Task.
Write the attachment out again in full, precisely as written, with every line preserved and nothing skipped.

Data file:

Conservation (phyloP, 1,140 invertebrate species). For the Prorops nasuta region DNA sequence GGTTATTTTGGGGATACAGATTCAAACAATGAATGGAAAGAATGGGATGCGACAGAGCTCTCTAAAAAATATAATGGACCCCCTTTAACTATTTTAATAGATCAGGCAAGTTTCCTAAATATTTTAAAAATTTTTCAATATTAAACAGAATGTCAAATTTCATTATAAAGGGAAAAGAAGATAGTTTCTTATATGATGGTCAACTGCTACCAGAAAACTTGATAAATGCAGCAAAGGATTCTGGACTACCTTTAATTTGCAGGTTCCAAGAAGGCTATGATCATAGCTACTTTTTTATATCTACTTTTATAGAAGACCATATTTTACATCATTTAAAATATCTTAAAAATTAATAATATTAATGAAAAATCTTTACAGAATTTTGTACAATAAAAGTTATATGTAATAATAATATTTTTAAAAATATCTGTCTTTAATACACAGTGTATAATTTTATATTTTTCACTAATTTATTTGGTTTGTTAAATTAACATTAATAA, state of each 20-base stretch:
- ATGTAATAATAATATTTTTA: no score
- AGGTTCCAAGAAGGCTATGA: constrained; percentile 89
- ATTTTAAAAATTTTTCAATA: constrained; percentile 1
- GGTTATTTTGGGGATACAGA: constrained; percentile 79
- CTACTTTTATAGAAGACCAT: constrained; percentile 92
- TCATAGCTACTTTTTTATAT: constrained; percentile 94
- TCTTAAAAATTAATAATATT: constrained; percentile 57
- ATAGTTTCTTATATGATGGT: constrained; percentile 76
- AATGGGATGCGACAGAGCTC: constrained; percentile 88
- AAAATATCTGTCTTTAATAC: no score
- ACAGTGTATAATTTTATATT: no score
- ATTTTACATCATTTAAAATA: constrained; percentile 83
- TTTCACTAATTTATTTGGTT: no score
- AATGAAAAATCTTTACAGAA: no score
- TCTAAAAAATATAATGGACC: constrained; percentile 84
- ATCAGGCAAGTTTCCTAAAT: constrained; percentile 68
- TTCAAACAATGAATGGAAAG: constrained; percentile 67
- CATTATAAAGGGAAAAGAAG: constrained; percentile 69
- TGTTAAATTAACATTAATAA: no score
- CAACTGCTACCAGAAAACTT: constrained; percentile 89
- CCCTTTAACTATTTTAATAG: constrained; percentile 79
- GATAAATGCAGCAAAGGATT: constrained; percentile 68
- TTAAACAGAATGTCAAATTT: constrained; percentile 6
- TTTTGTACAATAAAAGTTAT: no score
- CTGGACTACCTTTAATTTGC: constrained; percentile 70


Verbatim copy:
Conservation (phyloP, 1,140 invertebrate species). For the Prorops nasuta region DNA sequence GGTTATTTTGGGGATACAGATTCAAACAATGAATGGAAAGAATGGGATGCGACAGAGCTCTCTAAAAAATATAATGGACCCCCTTTAACTATTTTAATAGATCAGGCAAGTTTCCTAAATATTTTAAAAATTTTTCAATATTAAACAGAATGTCAAATTTCATTATAAAGGGAAAAGAAGATAGTTTCTTATATGATGGTCAACTGCTACCAGAAAACTTGATAAATGCAGCAAAGGATTCTGGACTACCTTTAATTTGCAGGTTCCAAGAAGGCTATGATCATAGCTACTTTTTTATATCTACTTTTATAGAAGACCATATTTTACATCATTTAAAATATCTTAAAAATTAATAATATTAATGAAAAATCTTTACAGAATTTTGTACAATAAAAGTTATATGTAATAATAATATTTTTAAAAATATCTGTCTTTAATACACAGTGTATAATTTTATATTTTTCACTAATTTATTTGGTTTGTTAAATTAACATTAATAA, state of each 20-base stretch:
- ATGTAATAATAATATTTTTA: no score
- AGGTTCCAAGAAGGCTATGA: constrained; percentile 89
- ATTTTAAAAATTTTTCAATA: constrained; percentile 1
- GGTTATTTTGGGGATACAGA: constrained; percentile 79
- CTACTTTTATAGAAGACCAT: constrained; percentile 92
- TCATAGCTACTTTTTTATAT: constrained; percentile 94
- TCTTAAAAATTAATAATATT: constrained; percentile 57
- ATAGTTTCTTATATGATGGT: constrained; percentile 76
- AATGGGATGCGACAGAGCTC: constrained; percentile 88
- AAAATATCTGTCTTTAATAC: no score
- ACAGTGTATAATTTTATATT: no score
- ATTTTACATCATTTAAAATA: constrained; percentile 83
- TTTCACTAATTTATTTGGTT: no score
- AATGAAAAATCTTTACAGAA: no score
- TCTAAAAAATATAATGGACC: constrained; percentile 84
- ATCAGGCAAGTTTCCTAAAT: constrained; percentile 68
- TTCAAACAATGAATGGAAAG: constrained; percentile 67
- CATTATAAAGGGAAAAGAAG: constrained; percentile 69
- TGTTAAATTAACATTAATAA: no score
- CAACTGCTACCAGAAAACTT: constrained; percentile 89
- CCCTTTAACTATTTTAATAG: constrained; percentile 79
- GATAAATGCAGCAAAGGATT: constrained; percentile 68
- TTAAACAGAATGTCAAATTT: constrained; percentile 6
- TTTTGTACAATAAAAGTTAT: no score
- CTGGACTACCTTTAATTTGC: constrained; percentile 70